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UK prepaid cards: parental guidance is key to success

27th January 2006
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A new pre-paid card product aimed at UK teens has prompted concerns that teenagers are being encouraged to get into debt. Detractors argue the cards will predispose teens to irresponsible spending on credit cards later in life, yet a more controlled introduction to the use of plastic may ultimately prove beneficial for younger consumers.

Prepaid cards for the teen market have long encountered success in countries such as Spain and the US. Now they have come to the UK.

The premise of the product is that parents are able to load money onto the card in a variety of ways, including cash, credit card and direct debit, then whenever a purchase is made using the card, the transaction amount is deducted from the available balance. The card bears MasterCard's Maestro brand, which means it can be used wherever the Maestro symbol is displayed.

At GBP9.95 the cost of the card is high. Furthermore, charges ranging from GBP0.85 to GBP3.00 are incurred for uploading money. Yet issuer Bluecorner states that the cards have numerous benefits over cash, such as better security, the possibility to use the card online and abroad, and the ability to enable parents to load cash onto the card remotely.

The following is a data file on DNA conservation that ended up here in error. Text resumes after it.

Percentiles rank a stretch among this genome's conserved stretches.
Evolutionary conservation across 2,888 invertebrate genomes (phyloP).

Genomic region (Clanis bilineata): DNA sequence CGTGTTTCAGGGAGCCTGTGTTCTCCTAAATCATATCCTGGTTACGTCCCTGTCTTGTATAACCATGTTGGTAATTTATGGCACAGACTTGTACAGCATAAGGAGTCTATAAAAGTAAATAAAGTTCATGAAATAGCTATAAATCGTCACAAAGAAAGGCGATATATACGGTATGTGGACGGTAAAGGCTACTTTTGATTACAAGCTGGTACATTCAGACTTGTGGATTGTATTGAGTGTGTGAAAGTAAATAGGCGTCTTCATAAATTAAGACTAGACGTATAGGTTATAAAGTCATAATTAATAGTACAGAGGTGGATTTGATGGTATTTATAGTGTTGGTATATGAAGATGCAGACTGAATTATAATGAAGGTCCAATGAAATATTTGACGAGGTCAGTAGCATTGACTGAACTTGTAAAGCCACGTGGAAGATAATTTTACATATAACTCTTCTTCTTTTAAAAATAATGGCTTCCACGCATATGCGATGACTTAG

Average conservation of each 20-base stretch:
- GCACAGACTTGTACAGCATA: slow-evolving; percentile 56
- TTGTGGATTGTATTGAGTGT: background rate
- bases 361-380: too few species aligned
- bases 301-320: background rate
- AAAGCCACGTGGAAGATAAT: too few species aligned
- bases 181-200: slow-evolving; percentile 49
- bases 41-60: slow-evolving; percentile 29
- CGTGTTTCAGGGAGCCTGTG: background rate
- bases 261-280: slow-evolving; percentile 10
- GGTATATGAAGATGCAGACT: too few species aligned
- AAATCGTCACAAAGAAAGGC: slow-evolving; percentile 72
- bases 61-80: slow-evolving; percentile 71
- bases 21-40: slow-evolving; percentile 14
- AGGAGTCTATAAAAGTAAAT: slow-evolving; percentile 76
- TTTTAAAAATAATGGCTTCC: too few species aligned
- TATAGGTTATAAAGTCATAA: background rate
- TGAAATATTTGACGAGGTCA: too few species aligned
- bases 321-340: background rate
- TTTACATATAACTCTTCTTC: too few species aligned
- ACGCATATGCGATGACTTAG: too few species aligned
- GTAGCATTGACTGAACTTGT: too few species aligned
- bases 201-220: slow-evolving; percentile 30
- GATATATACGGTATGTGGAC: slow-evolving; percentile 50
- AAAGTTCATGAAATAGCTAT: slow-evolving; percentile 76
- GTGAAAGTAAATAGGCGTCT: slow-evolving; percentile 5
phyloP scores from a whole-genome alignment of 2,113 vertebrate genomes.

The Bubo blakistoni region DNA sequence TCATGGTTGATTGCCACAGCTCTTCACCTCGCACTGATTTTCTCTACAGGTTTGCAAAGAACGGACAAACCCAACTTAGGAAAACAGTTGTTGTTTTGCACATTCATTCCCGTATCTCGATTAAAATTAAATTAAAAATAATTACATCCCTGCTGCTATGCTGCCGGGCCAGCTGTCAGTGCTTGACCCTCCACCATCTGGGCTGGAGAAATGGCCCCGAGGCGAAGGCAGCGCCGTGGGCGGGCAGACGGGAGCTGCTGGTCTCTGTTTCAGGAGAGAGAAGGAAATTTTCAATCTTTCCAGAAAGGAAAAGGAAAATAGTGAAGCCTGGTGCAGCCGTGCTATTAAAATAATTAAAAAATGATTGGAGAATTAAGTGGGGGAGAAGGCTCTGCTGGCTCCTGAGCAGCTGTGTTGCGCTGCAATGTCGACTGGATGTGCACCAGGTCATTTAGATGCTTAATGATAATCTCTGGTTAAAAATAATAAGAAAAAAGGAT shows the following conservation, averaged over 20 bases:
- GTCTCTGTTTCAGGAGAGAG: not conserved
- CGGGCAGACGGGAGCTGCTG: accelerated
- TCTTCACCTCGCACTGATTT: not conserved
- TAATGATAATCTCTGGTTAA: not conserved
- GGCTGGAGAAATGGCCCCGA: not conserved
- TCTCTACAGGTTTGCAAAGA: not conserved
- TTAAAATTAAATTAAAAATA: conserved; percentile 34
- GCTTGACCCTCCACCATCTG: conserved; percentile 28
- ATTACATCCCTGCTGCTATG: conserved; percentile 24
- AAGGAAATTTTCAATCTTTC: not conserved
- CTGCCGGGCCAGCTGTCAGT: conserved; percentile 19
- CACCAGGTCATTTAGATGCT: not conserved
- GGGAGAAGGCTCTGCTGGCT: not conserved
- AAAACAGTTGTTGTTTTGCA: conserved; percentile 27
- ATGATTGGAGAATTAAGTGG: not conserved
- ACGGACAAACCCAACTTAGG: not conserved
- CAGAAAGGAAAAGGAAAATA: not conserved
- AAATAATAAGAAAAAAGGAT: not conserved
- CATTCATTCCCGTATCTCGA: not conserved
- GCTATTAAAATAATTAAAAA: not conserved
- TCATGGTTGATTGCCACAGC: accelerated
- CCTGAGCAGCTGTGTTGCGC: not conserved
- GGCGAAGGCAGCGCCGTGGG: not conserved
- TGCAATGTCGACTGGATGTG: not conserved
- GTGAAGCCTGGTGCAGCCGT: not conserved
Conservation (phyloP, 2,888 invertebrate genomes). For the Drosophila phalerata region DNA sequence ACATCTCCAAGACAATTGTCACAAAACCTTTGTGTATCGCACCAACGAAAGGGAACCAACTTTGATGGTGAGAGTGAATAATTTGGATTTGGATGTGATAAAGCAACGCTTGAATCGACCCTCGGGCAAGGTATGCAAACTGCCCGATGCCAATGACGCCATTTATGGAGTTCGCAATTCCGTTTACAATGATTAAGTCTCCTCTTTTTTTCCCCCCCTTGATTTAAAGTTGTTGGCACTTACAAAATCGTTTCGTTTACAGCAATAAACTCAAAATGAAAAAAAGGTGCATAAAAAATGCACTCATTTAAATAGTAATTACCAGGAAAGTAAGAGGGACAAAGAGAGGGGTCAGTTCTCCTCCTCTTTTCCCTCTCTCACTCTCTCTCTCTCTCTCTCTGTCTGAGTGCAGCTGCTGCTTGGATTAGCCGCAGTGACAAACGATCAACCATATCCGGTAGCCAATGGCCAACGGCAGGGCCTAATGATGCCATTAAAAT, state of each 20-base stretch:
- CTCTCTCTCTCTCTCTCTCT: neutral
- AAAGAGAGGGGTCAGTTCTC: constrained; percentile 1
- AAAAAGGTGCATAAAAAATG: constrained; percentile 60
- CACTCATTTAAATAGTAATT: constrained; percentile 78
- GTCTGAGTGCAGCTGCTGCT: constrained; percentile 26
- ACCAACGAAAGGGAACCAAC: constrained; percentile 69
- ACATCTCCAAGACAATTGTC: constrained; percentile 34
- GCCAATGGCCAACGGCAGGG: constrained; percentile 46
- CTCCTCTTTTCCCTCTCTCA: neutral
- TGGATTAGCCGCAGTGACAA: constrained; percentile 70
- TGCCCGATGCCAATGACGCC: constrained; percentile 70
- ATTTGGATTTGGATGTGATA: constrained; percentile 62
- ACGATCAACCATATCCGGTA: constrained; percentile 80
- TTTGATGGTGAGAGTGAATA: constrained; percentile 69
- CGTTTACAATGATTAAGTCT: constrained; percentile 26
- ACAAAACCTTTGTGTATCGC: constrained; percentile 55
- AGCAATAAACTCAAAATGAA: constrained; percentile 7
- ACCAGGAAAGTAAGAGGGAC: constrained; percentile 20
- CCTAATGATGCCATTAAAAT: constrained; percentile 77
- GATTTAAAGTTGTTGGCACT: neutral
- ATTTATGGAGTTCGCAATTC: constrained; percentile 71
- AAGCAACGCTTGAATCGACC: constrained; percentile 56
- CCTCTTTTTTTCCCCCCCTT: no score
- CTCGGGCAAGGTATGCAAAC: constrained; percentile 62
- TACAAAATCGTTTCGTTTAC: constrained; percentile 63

Nonetheless the cards have come in for a barrage of criticism from bodies such as the National Consumer Council. The concern is the teenagers could associate plastic cards with a source of endless money, particularly if parents place few restrictions on how often the cards are uploaded. This in turn could predispose teenagers to reckless spending on credit cards later on in life.

However, it can also be argued that the cards can encourage greater financial responsibility. Indeed, it is important to understand that the cards do not offer credit, and that when the money on the card is used up the card can longer be used. Arguably this is a healthy and safe way for teenagers to learn the limitations of plastic.

Obviously, for this to be the case, the onus falls on parents to not load money onto the card as and when requested, but to set regular dates and pre-defined amounts for cash uploads. It is not the product itself that is likely to draw teenagers into debt; rather it is a deficient financial education and a lack of financial parameters defined by parents.

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